Tag Archives: Dharmata

Dharmatā jumpstarts Bodhicitta

In continuance of our blog from yesterday, Dorji Wangchuk utilizes an article published in 1965 (in German) by the Japanese scholar, Kumatarō Kawada, based on the transcendent and immanent nature of bodhicitta. Our interest is on the article’s discussion of the relationship between bodhicitta and dharmatā. It [rightly] argues that the highest truth—the dharmatā, or the Absolute Essence that is realized inwardly by oneself—is always [the master] over such appellations as Buddha, bodhisattva, bodhicitta, ect: read more

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The Fab-Four

Chapter Eight: The Four Dependables

(Mark L. Blum translation):

The Buddha said:

Good man, within this Subtle Sutra of the Great Nirvana there are four kinds of people who capably protect the true-dharma, promote the true-dharma, and keep the true-dharma in their thoughts. They bring much in the way of blessings and mercy to the world, for they are supports for the world, [sources of] tranquil bliss for humans and gods alike. read more

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It may be of interest to some of the readership as to what is the method employed when undertaking the exegesis of the Sutras in these Dharma-series. Firstly, the given Chapters are diligently read and digested in terms of its main import which is then followed by reading the different translations side-by-side, accompanied with some research on key elements. Afterwards I enter into meditation, preferably with an appropriate ambient-audio track that fine-tunes the inner recesses of my spirit. Next I invoke the unparalleled aid of the Tathagatas, sometime referred in various series as the Primordial Mentor, empowering me to discern what stands out as a dominant theme in the given chapter. The given dominant theme usually becomes the title of the blog itself. Some time is then spent away from the Dharma-study altogether allowing all of these inspired elements to slowly come together in one coherent whole, much like a simmering-stew. After all this preparation, whilst continually invoking the aid of the Primordial Spirit, the blog itself is ready for composition. read more

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The Essence of the Absolute

What is meant by the Essence of the Absolute?

Stcherbatsky’s translation:

The unreality of both (The object and the subject),
And the reality (subjacent) of this unreality,
(This is the essence of the Absolute),
T’is neither (exclusively) assertion,
Nor is it (exclusively) negation
(And the Constructor of phenomena)
Is neither different from it Nor is it quite the same. read more

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The Embryo of the Tathāgatas

“Once again, Śāriputra, as I expounded earlier, within the realm of beings too there are three types of natures. All are true thusness, not distinct and not [mutually] separate. What are the three natures? 1. The nature that is the embryo of the tathāgatas which from the very beginning is in its intrinsic nature associated [with it] and is pure. 2. The nature that is the embryo of the tathāgatas which from the very beginning is in its intrinsic nature un-associated [with it] and, being covered with defilements, is unpurified. 3. The nature that is the embryo of the tathāgatas which is equal to the future limit (of saṁsāra), constant, and existing.  read more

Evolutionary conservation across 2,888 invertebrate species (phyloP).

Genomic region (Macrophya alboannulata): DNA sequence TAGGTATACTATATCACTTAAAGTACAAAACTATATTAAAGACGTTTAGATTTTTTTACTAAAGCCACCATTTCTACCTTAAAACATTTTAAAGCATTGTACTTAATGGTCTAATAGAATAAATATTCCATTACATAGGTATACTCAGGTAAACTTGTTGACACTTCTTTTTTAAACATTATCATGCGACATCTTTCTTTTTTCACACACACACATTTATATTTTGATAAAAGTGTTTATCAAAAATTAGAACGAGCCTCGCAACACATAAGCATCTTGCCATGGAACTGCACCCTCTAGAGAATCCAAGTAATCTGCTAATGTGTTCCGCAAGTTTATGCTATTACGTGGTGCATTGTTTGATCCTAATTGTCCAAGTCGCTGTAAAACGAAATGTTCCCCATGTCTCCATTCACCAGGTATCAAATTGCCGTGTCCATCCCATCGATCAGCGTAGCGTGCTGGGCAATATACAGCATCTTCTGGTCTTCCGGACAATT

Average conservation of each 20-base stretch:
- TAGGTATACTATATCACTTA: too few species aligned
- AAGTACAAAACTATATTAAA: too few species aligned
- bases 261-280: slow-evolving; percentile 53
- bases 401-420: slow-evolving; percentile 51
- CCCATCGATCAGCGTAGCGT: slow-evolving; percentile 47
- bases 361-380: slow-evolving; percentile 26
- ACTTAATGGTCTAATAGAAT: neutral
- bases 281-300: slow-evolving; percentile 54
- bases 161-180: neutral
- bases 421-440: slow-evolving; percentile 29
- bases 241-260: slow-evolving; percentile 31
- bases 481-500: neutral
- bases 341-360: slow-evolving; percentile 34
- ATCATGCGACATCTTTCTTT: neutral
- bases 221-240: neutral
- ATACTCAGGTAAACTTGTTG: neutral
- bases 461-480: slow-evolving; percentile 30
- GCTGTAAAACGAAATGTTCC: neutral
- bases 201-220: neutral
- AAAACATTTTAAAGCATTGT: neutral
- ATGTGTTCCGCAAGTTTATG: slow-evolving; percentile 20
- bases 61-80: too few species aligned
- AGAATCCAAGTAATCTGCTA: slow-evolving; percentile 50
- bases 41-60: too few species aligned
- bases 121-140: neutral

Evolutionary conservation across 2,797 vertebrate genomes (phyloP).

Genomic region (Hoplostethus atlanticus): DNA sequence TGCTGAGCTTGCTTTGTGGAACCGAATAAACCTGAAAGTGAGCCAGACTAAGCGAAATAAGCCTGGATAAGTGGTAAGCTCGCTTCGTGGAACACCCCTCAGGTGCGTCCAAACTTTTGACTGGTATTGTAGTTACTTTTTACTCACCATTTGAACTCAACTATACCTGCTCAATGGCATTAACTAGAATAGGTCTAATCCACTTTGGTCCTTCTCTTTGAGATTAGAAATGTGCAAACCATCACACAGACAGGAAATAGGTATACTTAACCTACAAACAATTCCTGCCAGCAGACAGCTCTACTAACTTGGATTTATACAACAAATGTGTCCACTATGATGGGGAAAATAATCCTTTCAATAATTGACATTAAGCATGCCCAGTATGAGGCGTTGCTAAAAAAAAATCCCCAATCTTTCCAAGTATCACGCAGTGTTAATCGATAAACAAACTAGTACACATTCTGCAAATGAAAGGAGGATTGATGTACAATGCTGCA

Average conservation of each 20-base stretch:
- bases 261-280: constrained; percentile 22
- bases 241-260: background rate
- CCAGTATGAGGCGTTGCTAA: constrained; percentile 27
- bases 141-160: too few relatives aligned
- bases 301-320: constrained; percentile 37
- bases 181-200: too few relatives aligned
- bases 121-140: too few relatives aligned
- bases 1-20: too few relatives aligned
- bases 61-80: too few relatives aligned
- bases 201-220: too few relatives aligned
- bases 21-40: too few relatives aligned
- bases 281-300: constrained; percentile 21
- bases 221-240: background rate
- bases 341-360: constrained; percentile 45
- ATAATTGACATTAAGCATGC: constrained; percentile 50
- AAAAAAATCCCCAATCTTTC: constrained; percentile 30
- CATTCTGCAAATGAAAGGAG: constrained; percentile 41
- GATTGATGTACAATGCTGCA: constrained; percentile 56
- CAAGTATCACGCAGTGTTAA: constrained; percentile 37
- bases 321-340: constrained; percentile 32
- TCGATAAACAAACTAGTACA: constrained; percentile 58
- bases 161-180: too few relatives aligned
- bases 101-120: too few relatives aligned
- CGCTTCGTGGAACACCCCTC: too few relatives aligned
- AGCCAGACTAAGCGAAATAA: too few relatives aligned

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Praxis: Part II


The Practice of Cessation

Should there be a man who desires to practice “cessation,” he should stay in a quiet place and sit erect in an even temper. [His attention should be focused] neither on breathing nor on any form or color, nor on empty space, earth, water, fire, wind, nor even on what has been seen, heard, remembered, or conceived. All thoughts, as soon as they are conjured up, are to be discarded, and even the thought of discarding them is to be put away, for all things are essentially [in the state of] transcending thoughts, and are not to be created from moment to moment nor to be extinguished from moment to moment; [thus one is to conform to the essential nature of Reality (dharmatā) through this practice of cessation]. And it is not that he should first meditate on the objects of the senses in the external world and then negate them with his mind, the mind that has meditated on them. If the mind wanders away, it should be brought back and fixed in “correct thought.” It should be understood that this “correct thought” is [the thought that] whatever is, is mind only and that there is no external world of objects [as conceived]; even this mind is devoid of any marks of its own [which would indicate its substantiality] and therefore is not substantially conceivable as such at any moment.  read more

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The Zen Teaching of Bodhidharma

The following is the first in a series studying “The Zen Teaching of Bodhidharma”–as translated by Red Pine. read more

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